From the June 26 1739 News Letter (July 7 modern date):
[Last Saturday] a person cloathed in scarlet, and appearing in other respects like an officer of the army, having a gold watch and fire arms about him, came on foot to some young men who were playing at long-bullets, near the presbyterian meeting-house of Moneyrea, in the county of Down, and spoke French to them, and pull’d out gold in abundance and offered the same to them in case they would inlist in the pretenders service; but upon their refusing and speaking roughly to him he went off.
The young men on second thoughts pursued, took and carried him before James Wilson of Purdy’s Burn Esq; one of his majesty’s justices of the peace for said county who took great care and pains to examine the witnesses; and we hear that the said person was committed to Downpatrick goal: we are also told that the same night on the rumour of the said person’s being apprehended, multitudes of people whom he had been among soliciting in the same manner, were seen riding to and fro’ to the terror of the neighbourhood.
[The pretenders, who were alive at this time and reported elsewhere in this very same edition to be departing Rome for the summer, were the son and grandson of the deposed Catholic King James II, who had been defeated at the Battle of the Boyne almost 50 years earlier, a battle that older News Letter readers would have remembered]
LONDON, June 14. Yesterday morning the lady of the hon. Mr. Chichester, brother to the right hon. the earl of Donnegall, of the kingdom of Ireland, was safely delivered of a son, at the said Mr. Chichester’s house in Hatton-garden, to the great joy of that noble family. [This seems to be birth of Arthur Chichester, son of John & Elizabeth Chichester, who would succeed his uncle as earl]
Yesterday his excellency Horatio Walpole, Esq; took leave of his majesty; and this day embark’d on board the Fubbs Yacht, capt. Dansie, with his lady, for Holland. [Horatio was son of the prime minister]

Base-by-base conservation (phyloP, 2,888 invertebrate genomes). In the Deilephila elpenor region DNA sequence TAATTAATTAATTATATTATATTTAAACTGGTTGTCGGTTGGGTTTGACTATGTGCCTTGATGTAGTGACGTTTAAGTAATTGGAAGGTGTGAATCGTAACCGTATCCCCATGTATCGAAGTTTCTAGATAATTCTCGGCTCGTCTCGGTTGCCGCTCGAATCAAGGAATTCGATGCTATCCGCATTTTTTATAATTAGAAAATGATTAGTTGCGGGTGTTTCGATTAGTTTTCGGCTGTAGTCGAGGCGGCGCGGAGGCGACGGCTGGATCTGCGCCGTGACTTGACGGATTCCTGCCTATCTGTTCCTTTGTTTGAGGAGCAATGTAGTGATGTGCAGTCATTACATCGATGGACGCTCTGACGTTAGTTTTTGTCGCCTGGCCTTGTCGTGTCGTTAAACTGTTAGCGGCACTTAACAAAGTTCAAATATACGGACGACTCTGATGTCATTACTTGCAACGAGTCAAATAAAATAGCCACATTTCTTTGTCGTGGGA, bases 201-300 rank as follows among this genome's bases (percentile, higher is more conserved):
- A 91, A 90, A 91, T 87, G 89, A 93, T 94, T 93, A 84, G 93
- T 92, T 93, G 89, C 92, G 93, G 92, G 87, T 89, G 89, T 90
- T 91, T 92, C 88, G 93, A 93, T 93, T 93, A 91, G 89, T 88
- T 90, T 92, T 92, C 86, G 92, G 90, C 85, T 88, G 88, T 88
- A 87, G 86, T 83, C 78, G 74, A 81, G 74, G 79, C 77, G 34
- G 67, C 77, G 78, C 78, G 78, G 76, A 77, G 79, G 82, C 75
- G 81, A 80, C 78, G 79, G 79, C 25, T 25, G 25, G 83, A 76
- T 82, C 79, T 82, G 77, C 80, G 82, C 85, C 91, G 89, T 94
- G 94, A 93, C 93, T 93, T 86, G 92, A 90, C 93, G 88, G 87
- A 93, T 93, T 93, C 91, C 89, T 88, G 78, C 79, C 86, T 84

LONDON June 16. They are beating up in all parts of the town for voluntiers. [War with Spain was near]
On Thursday morning, about two o’clock, several press-gangs came up the river, and got a number of seamen from on board the same ships they had visited when the warrants were first issued.
Ten regiments are actually coming from Ireland, but upon what intent is not known.
This morning an Express arrived from Mr Keene, with advice, that 17 men of war are ready to sail at Cadiz with a great number of marines, but on what expedition was not yet known.
We hear that our admirals Haddock and Balchen have had orders given them to take all the Spanish vessels which they can meet with, which will be confiscated to the use of the British merchants who have been sufferers by the Spanish depredations, and, ‘tis said, that these vigorous resolutions were occasioned by a private conference which the duke of Argyle had with his majesty the last week at Kensington, so that now we may expect to have justice done us.
To be Lett, To a responsible Tenant, for a Term of Years, commencing from the first Day of May last,
THE CORN MILLS of BALLY GROOBY, adjoining the Town of Randalstown in the County of Antrim, together with a large Tenement House and Garden commodious thereto; now in the Possession of John Frew.
WHOSOEVER is inclined to farm the same, may apply to Charles O’Neill, Esq; at Shane’s Castle.
Dated the 14th Day of June, 1739.
JAMES CRAIG and ROBERT MOOR of CARRICKFERGUS,
CONTINUE to Dye and Dress Scarlets, Blews, Greens, and other common colour’d Cloths, as well as any in the Kingdom, very reasonably.